On the other hand, I'm surprised more don't look at the real possibility that this won't make "everyone's life easier" but instead "everyone in power/left easier". Once the need for labor is gone, what's to stop those who wield too much power and have control over now automated production moving forward with a "eh, let's eliminate the rest of the population, they aren't doing anything beneficial to us anymore" type plan? It's an old conspiracy theory that such has already been going on for some time now, more automation would just reduce the numbers of those they'd need to keep around further.

On the completely other end of the spectrum, I have to wonder sometimes if we aren't too critical of the "hard" jobs, and wonder if there isn't some benefit, at least to some, for overall happiness. There are many philosophies that have long seen hard work as a component of self-enrichment and a helpful tool (not the be all end all, but a help) towards happiness. Obviously, most have abandoned that idea, but was that really wise to throw away?

As an example of how this isn't so far fetched either, many health and stress experts have noticed that when put under certain kinds of extreme stress in short bursts (getting punched in the face during a fight, enduring extreme cold for a short period of time, going without food for a while) seems to have positive effects on the body due to activating certain survival hormones that, once they are used up, are counteracted by relief hormones. This allows people to better handle non-life threatening problems, as their hormones are already in place that have handled what now seems to be "more serious problems". In other words, giving people something that is physically difficult to deal with 'helps put things in perspective' (perhaps hormonally, rather than merely mentally) within certain limits (actually dying or loosing a limb probably doesn't help much), so you can better handle other stresses and problems of life.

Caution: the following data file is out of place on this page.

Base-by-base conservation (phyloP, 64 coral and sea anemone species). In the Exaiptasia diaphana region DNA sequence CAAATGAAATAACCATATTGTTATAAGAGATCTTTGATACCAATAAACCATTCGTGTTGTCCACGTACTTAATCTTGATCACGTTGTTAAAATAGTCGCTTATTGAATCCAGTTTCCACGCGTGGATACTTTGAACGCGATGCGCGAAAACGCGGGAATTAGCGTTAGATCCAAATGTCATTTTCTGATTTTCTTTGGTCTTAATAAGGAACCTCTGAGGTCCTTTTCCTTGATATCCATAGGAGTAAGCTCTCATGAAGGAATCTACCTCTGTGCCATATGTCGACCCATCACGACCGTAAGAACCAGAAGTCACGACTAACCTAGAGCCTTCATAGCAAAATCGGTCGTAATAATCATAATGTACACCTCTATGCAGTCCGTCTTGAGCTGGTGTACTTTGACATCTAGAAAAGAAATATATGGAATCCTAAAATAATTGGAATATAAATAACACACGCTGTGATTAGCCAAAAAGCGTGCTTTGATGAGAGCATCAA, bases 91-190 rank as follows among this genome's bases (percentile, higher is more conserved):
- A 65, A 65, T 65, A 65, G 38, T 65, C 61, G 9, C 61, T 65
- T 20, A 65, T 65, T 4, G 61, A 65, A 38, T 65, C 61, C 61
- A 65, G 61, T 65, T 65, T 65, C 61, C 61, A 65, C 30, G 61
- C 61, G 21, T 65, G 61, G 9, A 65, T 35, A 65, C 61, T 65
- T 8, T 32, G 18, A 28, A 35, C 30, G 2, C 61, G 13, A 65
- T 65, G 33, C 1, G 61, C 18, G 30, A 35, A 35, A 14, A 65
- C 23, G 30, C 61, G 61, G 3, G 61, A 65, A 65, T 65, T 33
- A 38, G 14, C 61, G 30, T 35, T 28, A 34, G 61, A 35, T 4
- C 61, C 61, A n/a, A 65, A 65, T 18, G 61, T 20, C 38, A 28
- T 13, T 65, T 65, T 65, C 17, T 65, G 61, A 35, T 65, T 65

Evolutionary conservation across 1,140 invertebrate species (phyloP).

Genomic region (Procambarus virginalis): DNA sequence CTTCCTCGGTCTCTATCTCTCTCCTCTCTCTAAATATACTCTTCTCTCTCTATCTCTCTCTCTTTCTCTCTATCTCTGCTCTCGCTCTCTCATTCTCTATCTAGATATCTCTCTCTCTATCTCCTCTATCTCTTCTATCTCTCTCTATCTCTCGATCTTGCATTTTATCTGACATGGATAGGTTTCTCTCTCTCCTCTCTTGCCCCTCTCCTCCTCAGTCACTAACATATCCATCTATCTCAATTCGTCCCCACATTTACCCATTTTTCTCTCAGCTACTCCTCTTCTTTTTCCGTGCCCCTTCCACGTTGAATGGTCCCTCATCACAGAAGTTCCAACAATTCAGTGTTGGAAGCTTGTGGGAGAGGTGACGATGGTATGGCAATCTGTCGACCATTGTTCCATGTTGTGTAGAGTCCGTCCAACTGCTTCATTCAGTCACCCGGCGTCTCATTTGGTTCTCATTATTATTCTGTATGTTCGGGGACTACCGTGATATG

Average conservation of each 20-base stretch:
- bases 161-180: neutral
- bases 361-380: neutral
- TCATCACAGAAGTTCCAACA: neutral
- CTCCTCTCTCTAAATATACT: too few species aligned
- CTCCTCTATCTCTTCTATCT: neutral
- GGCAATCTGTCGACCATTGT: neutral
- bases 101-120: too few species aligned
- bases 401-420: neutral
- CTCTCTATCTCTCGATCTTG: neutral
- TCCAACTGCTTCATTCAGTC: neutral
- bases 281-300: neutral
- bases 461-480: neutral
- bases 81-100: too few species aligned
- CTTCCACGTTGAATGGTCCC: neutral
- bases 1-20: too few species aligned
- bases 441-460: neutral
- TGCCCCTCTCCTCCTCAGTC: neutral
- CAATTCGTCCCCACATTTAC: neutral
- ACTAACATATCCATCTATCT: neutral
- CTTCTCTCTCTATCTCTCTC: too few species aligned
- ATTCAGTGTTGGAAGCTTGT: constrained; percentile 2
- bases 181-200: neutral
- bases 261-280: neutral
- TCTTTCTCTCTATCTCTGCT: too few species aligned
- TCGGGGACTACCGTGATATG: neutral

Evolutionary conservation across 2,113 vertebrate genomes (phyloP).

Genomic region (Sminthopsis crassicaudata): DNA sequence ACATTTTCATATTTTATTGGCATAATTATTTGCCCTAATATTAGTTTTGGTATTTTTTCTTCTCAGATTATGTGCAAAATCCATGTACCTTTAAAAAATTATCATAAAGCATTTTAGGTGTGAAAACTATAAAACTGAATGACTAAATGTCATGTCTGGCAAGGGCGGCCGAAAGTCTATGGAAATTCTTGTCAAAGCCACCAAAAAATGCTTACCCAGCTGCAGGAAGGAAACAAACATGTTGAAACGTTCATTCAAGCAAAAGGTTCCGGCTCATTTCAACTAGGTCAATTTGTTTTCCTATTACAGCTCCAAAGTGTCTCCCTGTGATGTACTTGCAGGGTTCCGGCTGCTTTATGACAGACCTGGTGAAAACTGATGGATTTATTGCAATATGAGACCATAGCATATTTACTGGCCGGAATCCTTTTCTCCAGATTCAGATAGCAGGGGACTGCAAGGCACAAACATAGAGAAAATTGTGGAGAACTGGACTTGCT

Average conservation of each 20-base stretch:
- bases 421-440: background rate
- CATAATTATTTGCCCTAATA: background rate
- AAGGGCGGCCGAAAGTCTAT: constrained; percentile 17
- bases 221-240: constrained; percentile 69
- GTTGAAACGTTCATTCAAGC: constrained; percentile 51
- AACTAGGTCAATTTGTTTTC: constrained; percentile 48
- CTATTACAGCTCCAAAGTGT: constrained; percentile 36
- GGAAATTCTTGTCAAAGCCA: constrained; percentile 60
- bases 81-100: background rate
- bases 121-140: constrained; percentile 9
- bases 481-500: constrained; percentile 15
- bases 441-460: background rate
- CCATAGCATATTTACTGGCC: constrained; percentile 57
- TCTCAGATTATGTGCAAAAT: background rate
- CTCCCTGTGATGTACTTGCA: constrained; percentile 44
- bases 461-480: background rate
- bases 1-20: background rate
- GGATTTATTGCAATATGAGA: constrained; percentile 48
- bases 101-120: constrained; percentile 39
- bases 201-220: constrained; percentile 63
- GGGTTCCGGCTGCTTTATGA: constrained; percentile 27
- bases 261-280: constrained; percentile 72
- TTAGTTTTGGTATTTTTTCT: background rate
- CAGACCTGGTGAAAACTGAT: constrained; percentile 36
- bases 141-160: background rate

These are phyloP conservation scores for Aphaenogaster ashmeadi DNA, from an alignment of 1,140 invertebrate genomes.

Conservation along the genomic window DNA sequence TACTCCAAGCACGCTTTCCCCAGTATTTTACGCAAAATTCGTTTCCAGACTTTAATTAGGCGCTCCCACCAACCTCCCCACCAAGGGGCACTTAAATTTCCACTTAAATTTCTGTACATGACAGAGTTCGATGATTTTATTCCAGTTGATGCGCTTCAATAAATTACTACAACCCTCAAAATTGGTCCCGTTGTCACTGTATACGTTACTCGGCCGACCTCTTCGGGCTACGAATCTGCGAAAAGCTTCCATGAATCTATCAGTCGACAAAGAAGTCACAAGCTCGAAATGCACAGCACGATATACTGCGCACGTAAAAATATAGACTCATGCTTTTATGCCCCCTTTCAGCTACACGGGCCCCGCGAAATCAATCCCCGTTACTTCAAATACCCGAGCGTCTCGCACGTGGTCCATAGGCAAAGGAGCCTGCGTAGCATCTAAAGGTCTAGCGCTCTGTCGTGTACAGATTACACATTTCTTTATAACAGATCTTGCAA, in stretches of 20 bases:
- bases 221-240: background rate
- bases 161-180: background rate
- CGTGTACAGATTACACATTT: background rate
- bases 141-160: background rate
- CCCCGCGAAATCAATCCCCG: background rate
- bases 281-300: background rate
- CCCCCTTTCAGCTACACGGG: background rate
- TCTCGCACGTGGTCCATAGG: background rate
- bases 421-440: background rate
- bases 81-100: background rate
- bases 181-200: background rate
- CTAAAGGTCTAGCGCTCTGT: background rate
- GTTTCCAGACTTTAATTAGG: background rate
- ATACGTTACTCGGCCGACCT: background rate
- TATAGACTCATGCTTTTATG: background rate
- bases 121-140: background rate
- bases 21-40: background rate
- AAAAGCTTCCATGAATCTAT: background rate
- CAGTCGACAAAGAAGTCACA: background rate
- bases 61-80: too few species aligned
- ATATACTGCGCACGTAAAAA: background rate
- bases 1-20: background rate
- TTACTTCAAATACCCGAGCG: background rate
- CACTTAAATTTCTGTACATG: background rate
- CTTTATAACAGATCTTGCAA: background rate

I addressed this at the end of my article:

Essentially the means of production and finance need to come under public control in order to make sure that any profits made are reinvested into the community even if there isn't a clear profit for individual investors. As humans are shed from the production process, the source of profits starts to dwindle because that's how profits are derived: paying workers less than the value they generate in goods sold and produced. Robots can work for cheap, but you have to pay the market value for them unlike human labor which can work below the value that it generates for a company yet still keep coming to work.

EDIT: As far as what that's going to look like concretely, that means direct action organizing. It means people coming together to take over society and run it in their own choosing, because the one they're a part of now is not under their control. Examples of this include the fight for $15 and the black lives matter movement (as controversial as it is, it's an active struggle tied to the economic and political oppression that the elites are using to uphold the very system that needs to be changed). Others will emerge as the continual degradation of the planet and our standard of living force people to make choices about how to solve these problems.

You guys seriously have too much "AI fear porn" indoctrinated" into you. The coders would always code something about "not killing life forms" or at least "obey" the human programmer. An enlighten being "AI" should be a Buddha not a Satan. Why do you think there is a correlation between "Crime & IQ". We don't go to Native Americans and demand all their guns do we? Or plough through their graveyards without asking permission.